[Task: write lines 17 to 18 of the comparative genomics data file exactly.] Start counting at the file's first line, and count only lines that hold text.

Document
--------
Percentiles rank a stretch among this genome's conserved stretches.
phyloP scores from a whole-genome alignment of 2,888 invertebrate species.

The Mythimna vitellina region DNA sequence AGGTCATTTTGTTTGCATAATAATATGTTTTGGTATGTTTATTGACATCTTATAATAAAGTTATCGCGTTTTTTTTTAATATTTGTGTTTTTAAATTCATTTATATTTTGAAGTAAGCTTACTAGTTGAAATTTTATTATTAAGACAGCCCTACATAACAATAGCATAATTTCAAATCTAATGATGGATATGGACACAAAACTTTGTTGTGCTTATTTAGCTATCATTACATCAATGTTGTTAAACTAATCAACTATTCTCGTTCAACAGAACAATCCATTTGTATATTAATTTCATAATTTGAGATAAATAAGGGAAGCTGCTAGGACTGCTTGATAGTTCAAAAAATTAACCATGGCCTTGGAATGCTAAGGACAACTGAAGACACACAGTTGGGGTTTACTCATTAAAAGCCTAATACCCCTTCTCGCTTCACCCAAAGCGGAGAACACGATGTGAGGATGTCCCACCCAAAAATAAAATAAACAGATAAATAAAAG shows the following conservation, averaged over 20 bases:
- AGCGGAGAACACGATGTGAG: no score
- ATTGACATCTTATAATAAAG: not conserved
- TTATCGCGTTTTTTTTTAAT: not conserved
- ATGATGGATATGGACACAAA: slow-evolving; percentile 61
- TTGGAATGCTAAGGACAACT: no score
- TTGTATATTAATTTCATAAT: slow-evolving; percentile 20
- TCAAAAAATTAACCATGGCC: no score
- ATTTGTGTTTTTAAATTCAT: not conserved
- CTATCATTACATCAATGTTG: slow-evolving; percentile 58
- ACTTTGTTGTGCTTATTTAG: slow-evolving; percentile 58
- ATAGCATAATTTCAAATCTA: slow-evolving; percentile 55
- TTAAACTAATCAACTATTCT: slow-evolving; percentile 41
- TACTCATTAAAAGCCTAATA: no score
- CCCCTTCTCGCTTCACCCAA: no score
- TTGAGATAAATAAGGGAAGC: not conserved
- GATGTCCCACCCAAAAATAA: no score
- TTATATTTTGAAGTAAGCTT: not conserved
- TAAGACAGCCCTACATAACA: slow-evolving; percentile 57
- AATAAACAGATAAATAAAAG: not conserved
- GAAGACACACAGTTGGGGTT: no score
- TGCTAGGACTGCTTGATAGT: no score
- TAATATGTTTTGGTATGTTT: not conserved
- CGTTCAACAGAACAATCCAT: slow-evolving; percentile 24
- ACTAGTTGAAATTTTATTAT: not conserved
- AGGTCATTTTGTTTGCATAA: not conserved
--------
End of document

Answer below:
- CCCCTTCTCGCTTCACCCAA: no score
- TTGAGATAAATAAGGGAAGC: not conserved